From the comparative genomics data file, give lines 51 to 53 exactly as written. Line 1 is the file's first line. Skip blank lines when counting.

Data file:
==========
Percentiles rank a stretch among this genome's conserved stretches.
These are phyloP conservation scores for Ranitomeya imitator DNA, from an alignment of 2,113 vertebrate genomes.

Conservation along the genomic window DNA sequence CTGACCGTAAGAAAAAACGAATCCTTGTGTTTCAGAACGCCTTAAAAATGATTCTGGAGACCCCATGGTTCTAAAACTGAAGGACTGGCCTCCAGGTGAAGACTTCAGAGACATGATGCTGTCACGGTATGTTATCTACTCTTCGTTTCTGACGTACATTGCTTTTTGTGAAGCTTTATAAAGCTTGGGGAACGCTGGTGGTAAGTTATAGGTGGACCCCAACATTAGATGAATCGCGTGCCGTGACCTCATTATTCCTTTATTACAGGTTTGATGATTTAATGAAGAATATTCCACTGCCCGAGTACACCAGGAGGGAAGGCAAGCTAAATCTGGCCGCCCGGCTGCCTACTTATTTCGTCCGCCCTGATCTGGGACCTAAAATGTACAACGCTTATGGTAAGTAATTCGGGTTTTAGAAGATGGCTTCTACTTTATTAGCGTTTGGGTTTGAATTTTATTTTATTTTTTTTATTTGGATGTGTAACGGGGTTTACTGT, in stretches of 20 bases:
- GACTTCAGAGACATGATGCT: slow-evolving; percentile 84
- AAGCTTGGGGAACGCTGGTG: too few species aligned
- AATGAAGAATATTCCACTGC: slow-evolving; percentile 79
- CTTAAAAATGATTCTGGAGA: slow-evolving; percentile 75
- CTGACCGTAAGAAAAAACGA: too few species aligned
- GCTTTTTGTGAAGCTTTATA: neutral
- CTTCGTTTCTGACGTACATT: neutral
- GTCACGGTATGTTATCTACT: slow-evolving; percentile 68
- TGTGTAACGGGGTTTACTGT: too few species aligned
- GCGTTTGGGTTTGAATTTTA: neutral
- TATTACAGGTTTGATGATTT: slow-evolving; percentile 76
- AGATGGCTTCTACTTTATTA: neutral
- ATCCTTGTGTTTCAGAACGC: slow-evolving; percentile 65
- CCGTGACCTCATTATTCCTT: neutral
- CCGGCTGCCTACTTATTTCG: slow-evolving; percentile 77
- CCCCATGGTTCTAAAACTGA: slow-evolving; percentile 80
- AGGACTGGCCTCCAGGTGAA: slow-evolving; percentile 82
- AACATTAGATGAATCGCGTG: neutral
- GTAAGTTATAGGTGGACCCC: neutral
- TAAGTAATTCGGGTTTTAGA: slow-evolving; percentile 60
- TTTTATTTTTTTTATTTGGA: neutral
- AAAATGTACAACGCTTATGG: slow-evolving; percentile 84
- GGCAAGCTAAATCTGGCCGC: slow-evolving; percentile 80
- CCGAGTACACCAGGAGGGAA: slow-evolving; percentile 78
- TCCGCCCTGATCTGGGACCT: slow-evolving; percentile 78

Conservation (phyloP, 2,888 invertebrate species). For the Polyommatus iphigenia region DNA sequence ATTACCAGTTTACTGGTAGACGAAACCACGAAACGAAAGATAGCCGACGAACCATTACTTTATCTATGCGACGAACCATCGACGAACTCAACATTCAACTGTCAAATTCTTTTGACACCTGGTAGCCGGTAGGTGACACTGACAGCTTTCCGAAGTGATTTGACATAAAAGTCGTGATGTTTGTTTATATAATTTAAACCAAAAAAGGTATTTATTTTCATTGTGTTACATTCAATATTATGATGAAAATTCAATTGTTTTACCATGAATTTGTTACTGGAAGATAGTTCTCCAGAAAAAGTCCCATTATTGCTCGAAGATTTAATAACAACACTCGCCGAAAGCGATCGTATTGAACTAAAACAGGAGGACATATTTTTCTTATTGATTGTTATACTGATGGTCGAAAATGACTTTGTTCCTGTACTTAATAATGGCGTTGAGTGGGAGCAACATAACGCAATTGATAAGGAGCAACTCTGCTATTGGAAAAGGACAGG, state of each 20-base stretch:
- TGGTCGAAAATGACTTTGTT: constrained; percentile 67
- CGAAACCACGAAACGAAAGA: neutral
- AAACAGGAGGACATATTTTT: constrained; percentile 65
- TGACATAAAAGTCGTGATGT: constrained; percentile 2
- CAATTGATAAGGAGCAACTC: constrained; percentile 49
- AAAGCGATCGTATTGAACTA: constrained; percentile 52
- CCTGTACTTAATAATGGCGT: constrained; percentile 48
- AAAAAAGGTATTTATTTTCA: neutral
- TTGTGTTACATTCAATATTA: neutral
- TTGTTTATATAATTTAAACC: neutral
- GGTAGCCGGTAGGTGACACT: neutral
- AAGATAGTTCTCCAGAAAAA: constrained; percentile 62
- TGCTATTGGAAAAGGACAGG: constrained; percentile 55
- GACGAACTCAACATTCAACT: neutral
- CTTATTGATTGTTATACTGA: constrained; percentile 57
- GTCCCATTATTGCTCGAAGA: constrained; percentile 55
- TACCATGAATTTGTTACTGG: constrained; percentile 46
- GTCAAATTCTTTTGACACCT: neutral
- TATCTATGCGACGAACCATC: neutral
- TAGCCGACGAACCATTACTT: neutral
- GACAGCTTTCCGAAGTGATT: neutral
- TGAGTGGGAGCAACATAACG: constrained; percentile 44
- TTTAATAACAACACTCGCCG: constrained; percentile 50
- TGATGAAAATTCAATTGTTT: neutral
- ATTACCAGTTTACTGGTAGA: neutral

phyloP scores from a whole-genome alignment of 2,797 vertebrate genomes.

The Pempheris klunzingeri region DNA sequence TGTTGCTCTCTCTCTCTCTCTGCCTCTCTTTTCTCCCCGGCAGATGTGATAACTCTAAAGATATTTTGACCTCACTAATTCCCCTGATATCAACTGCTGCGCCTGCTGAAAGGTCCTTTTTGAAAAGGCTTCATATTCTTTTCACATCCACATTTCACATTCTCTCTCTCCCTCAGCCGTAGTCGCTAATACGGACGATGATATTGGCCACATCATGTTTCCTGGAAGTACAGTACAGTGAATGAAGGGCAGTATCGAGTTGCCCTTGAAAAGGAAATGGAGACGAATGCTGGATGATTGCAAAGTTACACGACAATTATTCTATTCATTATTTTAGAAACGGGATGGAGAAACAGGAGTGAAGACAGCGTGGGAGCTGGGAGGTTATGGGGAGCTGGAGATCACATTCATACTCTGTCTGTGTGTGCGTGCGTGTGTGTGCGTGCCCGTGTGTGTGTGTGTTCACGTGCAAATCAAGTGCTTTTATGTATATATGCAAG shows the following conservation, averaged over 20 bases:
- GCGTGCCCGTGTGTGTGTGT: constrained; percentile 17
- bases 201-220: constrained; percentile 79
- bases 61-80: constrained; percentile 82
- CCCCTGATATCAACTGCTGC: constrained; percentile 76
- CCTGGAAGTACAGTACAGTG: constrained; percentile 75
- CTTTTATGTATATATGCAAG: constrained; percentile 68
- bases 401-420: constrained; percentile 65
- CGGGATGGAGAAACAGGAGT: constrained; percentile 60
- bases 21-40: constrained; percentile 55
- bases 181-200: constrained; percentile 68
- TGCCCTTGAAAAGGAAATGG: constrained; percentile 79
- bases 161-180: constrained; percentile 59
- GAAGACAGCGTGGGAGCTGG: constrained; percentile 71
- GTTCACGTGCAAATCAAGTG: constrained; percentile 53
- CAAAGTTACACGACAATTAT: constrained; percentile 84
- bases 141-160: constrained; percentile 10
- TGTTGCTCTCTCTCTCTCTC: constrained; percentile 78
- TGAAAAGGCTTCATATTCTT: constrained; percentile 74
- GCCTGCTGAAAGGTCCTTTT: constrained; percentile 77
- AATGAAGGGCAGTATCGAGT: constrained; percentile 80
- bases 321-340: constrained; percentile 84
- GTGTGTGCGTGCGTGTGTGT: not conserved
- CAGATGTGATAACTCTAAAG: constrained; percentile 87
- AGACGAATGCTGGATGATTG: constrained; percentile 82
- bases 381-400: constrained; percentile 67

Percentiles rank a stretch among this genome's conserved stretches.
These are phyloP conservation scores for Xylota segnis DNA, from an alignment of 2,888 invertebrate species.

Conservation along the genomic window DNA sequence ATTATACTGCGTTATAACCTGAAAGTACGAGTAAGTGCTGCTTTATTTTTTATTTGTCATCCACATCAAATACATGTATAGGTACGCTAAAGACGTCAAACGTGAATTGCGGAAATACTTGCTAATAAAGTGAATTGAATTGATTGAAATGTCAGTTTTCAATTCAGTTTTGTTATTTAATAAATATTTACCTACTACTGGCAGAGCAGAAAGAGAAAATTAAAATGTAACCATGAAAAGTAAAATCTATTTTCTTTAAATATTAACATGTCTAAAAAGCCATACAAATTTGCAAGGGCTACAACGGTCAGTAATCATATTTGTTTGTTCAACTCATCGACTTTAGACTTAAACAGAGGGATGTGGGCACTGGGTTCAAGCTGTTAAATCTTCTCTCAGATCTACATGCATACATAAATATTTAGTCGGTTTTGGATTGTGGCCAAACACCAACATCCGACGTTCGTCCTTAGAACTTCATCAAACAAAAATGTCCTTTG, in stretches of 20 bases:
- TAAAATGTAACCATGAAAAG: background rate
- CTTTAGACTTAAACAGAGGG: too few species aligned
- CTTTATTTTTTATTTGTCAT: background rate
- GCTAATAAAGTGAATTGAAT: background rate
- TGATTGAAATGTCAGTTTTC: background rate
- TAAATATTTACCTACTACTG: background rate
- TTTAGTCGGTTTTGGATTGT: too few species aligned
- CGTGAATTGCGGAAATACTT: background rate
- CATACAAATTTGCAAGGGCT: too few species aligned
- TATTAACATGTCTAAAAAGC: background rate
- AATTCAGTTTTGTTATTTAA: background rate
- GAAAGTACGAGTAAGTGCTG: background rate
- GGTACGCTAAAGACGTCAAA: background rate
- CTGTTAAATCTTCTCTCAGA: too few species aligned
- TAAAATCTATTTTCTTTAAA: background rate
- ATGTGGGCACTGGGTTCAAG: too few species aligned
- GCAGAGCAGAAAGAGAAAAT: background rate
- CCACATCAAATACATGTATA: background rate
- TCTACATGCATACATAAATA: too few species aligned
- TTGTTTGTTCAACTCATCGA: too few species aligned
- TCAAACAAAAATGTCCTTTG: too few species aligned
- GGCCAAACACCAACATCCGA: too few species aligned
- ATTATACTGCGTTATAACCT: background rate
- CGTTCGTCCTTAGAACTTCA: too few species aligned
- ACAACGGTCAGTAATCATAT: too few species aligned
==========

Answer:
- TGAGTGGGAGCAACATAACG: constrained; percentile 44
- TTTAATAACAACACTCGCCG: constrained; percentile 50
- TGATGAAAATTCAATTGTTT: neutral